If you're looking for anime similar to InuYasha, you might like these titles. All recommendations are made by Anime-Planet users like you!
Five years have passed since Goku and his friends defeated Piccolo Jr. and restored peace to the planet. Gohan - Goku's son - and a variety of good, bad, and morally ambiguous characters are back, and perpetually not ready for action! Aliens, androids, and magicians all hatch evil plots to destroy the world and it's up to Goku to save the Earth once more - that is, once he and his comrades train plentifully in preparation. Enemies will become friends and power levels will rise to unimaginable levels, but even with the help of the legendary Dragon Balls and Shen Long will it be enough to save Earth from ultimate destruction?
Both Inu Yasha and Dragon Ball Z have many extended fights over a large amount of episodes, and have a plot that revolves around collecting magical stones of sorts to gain power in some sort of way. As the underlying themes are relatively similar, one can assume that if you liked one, you would like the other.
Aside from the cheesyness, this anime has the same action thrill and excitement as Inuyasha, I'm 80% sure that you would love this anime if you anjoyed Inuyasha
Ataru is one of the most desperate womanizers alive, and a man whose life is about to become complicated. When aliens invade, he discovers he has been chosen at random to be mankind’s defender, and must play a game of tag with the beautiful alien princess Lum to decide the fate of the planet! After chasing her with all of his crafty techniques, Ataru finally wins, but his victory also means he must marry the princess herself! Now, with strange alien visitors and a jealous wife to handle, Ataru still manages to keep an eye on his ultimate goal: having his own harem!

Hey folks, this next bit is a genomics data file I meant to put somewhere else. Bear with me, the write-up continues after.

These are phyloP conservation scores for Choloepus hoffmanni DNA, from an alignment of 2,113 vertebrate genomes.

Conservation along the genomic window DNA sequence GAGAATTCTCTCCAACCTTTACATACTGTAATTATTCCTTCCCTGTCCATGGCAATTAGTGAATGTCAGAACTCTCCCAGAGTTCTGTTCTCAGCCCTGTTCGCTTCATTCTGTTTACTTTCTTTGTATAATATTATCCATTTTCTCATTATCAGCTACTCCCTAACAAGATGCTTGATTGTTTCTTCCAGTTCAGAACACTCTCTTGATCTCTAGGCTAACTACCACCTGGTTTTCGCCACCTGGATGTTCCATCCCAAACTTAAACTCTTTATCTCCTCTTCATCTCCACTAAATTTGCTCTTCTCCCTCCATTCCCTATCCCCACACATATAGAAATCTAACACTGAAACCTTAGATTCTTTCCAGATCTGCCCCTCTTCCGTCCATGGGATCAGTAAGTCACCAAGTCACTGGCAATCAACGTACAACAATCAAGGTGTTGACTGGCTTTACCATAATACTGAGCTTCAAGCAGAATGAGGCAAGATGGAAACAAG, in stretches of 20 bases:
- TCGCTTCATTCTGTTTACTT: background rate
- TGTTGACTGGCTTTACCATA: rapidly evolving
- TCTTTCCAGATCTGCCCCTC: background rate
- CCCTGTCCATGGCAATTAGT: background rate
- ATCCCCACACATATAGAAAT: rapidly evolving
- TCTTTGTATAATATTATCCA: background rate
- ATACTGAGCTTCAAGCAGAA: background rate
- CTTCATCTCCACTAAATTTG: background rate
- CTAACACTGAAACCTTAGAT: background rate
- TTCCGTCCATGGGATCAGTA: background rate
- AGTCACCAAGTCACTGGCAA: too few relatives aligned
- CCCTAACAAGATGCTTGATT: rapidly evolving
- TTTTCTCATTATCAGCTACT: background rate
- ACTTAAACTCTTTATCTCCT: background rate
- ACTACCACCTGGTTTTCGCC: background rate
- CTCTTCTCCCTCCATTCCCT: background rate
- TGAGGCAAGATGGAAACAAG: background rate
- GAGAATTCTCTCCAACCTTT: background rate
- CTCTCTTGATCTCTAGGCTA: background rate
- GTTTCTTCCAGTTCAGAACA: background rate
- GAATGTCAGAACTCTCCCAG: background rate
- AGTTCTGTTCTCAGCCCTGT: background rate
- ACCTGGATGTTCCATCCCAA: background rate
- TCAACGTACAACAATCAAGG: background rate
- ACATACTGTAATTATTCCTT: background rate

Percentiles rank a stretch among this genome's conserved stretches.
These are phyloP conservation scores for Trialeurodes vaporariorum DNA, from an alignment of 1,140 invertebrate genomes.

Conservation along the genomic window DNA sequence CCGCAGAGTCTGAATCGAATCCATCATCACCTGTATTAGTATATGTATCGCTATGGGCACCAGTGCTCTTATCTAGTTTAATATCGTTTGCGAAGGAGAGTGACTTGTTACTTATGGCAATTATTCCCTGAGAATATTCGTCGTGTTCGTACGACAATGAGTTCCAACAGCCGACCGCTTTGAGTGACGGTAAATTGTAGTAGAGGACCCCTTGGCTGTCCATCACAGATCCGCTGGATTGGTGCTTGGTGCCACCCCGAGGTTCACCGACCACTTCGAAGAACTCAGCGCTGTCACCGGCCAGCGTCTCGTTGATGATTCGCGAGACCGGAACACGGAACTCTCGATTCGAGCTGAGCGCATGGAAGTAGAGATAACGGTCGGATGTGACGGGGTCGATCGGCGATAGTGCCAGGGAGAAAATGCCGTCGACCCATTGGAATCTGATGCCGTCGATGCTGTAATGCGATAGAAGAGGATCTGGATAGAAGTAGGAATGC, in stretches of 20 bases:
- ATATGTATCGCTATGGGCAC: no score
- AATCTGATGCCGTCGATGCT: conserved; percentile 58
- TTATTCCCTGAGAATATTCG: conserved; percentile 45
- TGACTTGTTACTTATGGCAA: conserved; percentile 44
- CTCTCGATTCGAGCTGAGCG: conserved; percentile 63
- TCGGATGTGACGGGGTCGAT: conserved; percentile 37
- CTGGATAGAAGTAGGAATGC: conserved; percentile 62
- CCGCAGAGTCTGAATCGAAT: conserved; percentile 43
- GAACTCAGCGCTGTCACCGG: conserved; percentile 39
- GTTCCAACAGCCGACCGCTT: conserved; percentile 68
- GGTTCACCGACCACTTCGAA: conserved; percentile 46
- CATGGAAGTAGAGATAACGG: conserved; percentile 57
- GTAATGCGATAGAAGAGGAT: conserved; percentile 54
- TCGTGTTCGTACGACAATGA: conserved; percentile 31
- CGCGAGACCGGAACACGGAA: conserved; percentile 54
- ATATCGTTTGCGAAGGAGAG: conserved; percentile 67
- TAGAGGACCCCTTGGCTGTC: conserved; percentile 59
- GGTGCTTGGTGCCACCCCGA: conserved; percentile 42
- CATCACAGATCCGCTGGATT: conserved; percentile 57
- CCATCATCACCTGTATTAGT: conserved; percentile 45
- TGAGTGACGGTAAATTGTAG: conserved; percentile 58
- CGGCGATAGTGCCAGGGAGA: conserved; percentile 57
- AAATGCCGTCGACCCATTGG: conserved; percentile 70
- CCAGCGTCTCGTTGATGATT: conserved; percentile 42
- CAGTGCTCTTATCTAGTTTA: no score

Urusei Yatsura may be more of a romantic comedy, and Inuyasha may be more of an action series, but they both fit well together. Inuyasha has a romantic element to it and it is focused on a fair bit. Miroku from Inuyasha reminds me very much of Shuutaro from Urusei Yatsura, and Kagome punishes Inuyasha nearly as much as Lum does Ataru, though in different ways. Though Urusei Yatsura is pretty much episodic, there is a bit of a continuing story to follow. If you like one of these, you'd probably like the other.
Both series have such odd characters and bad guys in it with very interesting humor to boot. Plot wise they are quite different as Urusei Yatsura is more lovey dovey where InuYasha has more action and adventure. But i have to say if you liked one check out the other.